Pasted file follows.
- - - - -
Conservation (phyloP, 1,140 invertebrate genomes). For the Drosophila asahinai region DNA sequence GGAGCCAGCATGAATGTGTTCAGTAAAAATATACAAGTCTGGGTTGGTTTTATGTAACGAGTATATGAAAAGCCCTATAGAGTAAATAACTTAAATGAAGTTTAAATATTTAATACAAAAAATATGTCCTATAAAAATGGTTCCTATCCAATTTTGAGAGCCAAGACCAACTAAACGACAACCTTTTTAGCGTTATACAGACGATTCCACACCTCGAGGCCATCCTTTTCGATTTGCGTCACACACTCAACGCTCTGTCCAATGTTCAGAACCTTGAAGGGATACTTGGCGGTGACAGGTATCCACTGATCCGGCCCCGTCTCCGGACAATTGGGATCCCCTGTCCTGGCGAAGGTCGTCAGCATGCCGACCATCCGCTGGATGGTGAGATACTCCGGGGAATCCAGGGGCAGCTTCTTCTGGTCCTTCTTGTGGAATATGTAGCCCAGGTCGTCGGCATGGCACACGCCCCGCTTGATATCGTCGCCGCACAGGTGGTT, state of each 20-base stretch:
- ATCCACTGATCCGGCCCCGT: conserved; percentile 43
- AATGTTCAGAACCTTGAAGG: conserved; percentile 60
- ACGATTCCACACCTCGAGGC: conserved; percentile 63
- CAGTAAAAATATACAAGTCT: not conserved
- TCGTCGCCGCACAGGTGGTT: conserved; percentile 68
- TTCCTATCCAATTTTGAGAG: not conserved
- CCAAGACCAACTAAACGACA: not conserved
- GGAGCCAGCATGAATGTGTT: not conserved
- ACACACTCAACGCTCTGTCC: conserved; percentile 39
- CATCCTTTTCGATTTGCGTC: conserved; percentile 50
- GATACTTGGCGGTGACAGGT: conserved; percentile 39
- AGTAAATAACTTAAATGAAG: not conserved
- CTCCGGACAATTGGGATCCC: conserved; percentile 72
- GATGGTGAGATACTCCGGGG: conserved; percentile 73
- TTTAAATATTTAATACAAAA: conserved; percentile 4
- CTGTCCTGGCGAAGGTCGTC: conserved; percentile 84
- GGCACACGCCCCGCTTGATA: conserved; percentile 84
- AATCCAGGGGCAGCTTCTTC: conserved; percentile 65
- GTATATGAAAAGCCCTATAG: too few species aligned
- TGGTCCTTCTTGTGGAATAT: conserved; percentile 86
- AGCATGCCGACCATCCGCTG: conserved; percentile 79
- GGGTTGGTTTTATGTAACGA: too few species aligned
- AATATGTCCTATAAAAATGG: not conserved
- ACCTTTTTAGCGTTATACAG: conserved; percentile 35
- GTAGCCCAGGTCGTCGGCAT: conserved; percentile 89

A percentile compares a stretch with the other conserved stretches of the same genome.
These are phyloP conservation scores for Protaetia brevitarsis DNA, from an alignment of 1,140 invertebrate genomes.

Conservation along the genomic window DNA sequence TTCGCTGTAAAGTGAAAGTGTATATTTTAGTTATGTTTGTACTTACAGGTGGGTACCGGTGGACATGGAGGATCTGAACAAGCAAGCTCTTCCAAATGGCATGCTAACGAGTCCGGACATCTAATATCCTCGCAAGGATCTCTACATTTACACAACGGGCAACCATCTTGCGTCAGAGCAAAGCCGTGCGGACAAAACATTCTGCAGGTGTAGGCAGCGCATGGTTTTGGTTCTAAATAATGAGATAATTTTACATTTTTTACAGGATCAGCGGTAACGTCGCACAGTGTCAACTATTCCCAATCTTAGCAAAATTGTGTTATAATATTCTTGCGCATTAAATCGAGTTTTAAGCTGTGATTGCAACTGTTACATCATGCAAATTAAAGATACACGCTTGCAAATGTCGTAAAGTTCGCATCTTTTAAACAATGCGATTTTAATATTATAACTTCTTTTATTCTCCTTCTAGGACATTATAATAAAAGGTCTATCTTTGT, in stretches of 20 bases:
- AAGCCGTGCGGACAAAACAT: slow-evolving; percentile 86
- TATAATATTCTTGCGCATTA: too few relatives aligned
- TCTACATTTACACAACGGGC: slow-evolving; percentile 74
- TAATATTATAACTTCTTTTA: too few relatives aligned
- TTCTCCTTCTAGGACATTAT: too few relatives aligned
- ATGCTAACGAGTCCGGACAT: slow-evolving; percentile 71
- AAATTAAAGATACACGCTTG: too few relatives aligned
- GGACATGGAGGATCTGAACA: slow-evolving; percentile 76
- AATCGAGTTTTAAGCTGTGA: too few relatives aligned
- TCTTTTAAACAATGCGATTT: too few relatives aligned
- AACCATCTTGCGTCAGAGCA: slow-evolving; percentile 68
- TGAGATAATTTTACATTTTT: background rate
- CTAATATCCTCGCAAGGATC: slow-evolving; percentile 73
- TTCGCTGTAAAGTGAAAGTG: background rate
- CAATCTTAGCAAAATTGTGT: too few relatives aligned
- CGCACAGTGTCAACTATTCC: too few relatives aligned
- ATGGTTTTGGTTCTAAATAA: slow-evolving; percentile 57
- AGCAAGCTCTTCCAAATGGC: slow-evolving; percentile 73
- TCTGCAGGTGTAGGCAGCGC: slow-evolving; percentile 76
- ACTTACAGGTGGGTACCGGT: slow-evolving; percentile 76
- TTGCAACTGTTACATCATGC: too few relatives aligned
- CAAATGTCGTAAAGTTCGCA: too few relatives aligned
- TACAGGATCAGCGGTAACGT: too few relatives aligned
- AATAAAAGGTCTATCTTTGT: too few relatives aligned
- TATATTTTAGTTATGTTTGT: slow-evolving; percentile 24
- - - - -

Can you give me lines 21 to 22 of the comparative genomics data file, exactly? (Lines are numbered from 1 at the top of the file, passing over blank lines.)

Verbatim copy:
- TGGTCCTTCTTGTGGAATAT: conserved; percentile 86
- AGCATGCCGACCATCCGCTG: conserved; percentile 79